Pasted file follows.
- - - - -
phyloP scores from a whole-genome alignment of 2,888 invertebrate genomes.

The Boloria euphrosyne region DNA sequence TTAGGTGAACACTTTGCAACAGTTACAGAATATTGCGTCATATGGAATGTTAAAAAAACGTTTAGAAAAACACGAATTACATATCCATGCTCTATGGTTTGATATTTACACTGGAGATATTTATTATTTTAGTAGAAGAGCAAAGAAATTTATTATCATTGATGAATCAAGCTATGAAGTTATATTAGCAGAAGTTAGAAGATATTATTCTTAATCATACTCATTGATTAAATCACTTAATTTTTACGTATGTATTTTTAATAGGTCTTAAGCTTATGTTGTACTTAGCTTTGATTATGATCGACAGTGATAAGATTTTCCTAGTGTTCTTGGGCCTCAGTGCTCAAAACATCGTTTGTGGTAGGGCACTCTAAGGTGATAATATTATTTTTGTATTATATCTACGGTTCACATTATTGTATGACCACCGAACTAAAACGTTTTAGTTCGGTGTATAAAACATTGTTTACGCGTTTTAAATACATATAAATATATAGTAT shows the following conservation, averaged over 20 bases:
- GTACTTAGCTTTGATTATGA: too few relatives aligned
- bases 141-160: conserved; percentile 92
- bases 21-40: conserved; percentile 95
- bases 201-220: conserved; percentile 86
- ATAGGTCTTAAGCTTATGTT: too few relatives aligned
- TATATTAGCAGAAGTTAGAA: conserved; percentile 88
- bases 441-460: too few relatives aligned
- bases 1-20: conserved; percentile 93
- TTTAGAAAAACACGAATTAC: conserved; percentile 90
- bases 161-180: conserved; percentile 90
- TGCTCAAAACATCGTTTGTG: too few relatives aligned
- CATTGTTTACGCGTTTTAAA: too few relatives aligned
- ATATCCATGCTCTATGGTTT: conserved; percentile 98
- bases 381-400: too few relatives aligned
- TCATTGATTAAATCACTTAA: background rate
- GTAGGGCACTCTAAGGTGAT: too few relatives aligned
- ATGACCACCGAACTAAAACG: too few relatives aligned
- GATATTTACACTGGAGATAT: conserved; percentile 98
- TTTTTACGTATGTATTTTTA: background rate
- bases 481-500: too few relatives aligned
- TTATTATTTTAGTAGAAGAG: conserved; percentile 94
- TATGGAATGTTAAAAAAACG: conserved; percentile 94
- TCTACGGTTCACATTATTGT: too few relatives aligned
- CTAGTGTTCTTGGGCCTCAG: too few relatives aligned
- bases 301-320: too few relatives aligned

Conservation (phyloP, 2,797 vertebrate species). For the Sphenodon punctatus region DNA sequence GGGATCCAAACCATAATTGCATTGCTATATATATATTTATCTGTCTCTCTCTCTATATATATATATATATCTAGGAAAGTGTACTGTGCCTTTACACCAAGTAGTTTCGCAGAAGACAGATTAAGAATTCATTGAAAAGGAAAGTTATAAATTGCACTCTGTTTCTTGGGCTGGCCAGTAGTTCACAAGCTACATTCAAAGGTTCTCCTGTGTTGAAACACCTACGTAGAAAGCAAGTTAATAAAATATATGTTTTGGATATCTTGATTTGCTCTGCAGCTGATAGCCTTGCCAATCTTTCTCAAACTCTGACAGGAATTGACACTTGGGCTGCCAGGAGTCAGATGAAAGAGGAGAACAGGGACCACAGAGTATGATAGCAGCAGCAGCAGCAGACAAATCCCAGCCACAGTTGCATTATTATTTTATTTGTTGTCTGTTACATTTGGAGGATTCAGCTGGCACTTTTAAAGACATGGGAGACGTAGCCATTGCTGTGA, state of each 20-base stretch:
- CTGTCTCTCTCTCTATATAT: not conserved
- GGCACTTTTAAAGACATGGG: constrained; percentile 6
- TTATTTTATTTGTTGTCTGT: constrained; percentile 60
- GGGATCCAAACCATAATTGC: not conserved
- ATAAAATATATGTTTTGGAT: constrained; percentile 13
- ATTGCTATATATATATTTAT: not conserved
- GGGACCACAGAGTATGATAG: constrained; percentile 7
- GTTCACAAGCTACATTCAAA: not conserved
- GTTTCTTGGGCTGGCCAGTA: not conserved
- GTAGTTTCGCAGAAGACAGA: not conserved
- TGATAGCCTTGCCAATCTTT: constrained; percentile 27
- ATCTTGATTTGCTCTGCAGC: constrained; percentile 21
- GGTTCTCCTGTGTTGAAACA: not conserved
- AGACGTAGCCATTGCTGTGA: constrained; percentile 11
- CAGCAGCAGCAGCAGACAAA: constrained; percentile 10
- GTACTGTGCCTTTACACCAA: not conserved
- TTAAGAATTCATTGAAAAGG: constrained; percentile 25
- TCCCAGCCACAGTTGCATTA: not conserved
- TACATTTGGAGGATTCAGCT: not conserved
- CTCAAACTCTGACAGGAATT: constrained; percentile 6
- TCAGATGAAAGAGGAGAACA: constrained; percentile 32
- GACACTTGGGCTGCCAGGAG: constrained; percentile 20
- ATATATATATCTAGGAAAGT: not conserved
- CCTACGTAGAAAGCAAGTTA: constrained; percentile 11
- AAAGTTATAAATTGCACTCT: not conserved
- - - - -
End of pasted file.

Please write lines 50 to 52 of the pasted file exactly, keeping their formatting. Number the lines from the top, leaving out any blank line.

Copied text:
- GACACTTGGGCTGCCAGGAG: constrained; percentile 20
- ATATATATATCTAGGAAAGT: not conserved
- CCTACGTAGAAAGCAAGTTA: constrained; percentile 11